But when you start to have a lot of people in the room and multiple pieces of functionality that can break and multiple people on call, that’s when you probably need to start to invest in incident management. Because it is a return on investment, but there is, like, a minimum amount of incidents and process challenges that you need to have before that return on investment actually, I would say, comes to fruition. Because if you do think of, like, an incident that takes downtime, or you know, you’re a retail company and you go down for, let’s say, ten minutes, and your number of sales per hour is X, it’s actually relatively simple for that type of company to understand, okay, this is how much impact we would need to have from an incident management tool for it to be valuable. And that waterline is actually way—it’s way lower than I think a lot of people realize, but like you said, you know, if you have a few 100 visitors a day, it’s probably not worth it. And I’ll be honest there, you can use our free tier. That’s fine.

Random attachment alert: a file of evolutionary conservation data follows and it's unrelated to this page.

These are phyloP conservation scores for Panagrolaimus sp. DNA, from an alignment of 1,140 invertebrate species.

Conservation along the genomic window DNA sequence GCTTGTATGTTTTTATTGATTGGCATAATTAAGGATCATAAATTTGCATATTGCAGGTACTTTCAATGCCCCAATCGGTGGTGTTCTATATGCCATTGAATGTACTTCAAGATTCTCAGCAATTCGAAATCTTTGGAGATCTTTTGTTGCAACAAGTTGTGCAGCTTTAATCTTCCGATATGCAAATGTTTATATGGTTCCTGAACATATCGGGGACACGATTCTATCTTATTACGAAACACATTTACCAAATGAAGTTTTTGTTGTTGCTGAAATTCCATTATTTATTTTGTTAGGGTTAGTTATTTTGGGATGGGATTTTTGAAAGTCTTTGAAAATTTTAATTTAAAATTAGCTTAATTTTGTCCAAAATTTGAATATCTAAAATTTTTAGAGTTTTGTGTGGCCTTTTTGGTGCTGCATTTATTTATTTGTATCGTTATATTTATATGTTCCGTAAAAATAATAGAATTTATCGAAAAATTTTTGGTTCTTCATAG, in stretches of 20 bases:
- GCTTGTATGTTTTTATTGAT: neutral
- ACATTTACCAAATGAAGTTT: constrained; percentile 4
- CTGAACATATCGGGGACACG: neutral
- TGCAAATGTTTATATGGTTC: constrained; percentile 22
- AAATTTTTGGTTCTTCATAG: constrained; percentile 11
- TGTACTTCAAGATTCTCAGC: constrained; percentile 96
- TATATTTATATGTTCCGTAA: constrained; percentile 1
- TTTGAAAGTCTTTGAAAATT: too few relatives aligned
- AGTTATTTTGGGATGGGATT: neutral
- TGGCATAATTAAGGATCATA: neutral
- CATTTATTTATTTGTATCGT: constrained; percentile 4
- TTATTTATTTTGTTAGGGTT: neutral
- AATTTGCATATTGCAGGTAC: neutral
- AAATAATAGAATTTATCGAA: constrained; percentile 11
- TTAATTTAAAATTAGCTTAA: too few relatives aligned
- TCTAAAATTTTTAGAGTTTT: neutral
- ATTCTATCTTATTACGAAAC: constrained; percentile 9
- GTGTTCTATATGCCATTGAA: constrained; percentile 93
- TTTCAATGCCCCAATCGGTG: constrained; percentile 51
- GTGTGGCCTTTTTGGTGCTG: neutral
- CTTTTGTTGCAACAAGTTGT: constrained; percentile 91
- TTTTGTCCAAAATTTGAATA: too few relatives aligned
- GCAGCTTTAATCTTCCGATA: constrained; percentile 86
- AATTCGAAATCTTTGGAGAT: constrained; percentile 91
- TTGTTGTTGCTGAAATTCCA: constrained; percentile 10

Corey: Which makes sense. It’s challenging to wind up-sizing things appropriately. Whenever I look at a pricing page, there are two things that I look for. And incidentally, when I pull up someone’s website, I first make a beeline for pricing because that is the best way I found for a lot of the marketing nonsense words to drop away and it get down to brass tacks. And the two things I want are free tier or zero-dollar trial that I can get started with right now because often it’s two in the morning and I’m trying to see if this might solve a problem that I’m having.